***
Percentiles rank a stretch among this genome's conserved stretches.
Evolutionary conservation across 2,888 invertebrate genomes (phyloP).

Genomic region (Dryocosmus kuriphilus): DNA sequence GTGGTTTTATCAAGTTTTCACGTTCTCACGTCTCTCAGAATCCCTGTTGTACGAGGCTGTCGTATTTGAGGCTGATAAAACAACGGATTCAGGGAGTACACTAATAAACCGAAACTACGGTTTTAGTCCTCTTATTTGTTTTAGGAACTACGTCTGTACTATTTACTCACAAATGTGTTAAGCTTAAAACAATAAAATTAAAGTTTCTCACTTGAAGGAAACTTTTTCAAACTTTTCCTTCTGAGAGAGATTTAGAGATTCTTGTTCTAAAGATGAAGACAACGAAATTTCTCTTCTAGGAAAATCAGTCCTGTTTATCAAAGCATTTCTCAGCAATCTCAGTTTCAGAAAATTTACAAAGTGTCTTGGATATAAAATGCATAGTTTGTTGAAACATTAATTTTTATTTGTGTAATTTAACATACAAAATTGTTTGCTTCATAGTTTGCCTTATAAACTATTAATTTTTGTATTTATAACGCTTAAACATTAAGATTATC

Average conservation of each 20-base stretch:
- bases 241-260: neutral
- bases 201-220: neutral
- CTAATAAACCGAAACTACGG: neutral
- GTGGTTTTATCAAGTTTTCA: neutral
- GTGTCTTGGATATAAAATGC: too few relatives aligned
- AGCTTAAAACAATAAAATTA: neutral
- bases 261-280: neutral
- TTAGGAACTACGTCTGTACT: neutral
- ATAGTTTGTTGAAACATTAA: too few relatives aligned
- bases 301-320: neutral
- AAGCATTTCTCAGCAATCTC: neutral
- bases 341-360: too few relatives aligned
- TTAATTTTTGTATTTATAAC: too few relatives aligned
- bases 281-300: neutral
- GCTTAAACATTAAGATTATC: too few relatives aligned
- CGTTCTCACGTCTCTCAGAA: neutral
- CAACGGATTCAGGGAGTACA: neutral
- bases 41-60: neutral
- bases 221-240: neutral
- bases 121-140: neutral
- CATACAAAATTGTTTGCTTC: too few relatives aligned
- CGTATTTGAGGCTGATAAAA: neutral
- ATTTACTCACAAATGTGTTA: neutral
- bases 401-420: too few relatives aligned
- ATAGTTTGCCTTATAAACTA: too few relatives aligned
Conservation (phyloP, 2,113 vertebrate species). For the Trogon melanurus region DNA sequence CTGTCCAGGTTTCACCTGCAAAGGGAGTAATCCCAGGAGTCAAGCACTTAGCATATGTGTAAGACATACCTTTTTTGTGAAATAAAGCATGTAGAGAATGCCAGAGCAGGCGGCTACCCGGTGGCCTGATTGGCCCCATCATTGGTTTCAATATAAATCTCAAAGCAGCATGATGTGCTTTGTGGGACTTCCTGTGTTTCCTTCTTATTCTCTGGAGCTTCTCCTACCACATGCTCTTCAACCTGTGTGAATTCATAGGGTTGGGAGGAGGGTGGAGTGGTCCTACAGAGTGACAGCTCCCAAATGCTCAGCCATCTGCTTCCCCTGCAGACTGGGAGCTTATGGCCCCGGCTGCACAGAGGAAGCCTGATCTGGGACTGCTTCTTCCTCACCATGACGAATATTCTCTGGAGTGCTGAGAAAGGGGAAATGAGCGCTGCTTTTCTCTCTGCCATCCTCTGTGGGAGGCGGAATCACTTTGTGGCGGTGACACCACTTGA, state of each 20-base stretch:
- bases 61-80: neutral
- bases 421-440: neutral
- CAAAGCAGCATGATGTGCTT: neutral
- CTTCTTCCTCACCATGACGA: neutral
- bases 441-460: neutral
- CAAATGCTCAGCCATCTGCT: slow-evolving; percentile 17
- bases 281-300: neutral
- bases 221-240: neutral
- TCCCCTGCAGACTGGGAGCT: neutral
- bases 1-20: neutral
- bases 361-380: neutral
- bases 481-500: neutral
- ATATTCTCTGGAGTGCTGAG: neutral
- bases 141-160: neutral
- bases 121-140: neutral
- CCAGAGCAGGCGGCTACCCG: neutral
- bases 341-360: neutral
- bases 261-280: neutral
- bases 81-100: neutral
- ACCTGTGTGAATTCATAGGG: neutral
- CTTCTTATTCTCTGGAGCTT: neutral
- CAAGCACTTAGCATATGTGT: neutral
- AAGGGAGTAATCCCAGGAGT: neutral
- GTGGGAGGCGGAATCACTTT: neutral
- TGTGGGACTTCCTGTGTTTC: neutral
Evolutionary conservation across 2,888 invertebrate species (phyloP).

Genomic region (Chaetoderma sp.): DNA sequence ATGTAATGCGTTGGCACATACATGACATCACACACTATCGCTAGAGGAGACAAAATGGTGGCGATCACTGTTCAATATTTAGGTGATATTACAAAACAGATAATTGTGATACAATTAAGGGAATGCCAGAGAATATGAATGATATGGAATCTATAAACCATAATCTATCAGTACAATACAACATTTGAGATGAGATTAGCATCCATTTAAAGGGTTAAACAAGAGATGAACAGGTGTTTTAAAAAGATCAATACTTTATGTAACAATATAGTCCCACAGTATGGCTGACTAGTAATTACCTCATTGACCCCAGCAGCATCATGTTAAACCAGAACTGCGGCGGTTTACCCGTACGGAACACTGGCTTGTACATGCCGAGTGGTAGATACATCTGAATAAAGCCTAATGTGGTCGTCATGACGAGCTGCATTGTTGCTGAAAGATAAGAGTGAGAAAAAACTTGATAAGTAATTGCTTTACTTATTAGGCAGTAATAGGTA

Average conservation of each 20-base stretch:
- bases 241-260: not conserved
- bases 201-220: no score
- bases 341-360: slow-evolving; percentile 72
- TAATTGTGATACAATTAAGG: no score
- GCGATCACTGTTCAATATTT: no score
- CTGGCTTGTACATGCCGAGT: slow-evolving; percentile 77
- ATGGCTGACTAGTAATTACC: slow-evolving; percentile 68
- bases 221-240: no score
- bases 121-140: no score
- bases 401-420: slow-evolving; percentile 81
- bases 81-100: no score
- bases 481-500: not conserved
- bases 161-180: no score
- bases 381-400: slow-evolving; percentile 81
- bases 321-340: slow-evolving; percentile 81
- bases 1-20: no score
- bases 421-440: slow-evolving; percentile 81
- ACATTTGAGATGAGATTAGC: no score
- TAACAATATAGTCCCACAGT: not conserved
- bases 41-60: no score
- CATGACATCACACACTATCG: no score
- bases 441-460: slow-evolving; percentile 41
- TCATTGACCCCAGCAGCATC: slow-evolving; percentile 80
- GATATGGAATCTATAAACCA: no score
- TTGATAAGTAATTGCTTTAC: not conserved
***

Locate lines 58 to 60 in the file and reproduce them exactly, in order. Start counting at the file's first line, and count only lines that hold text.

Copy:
Average conservation of each 20-base stretch:
- bases 241-260: not conserved
- bases 201-220: no score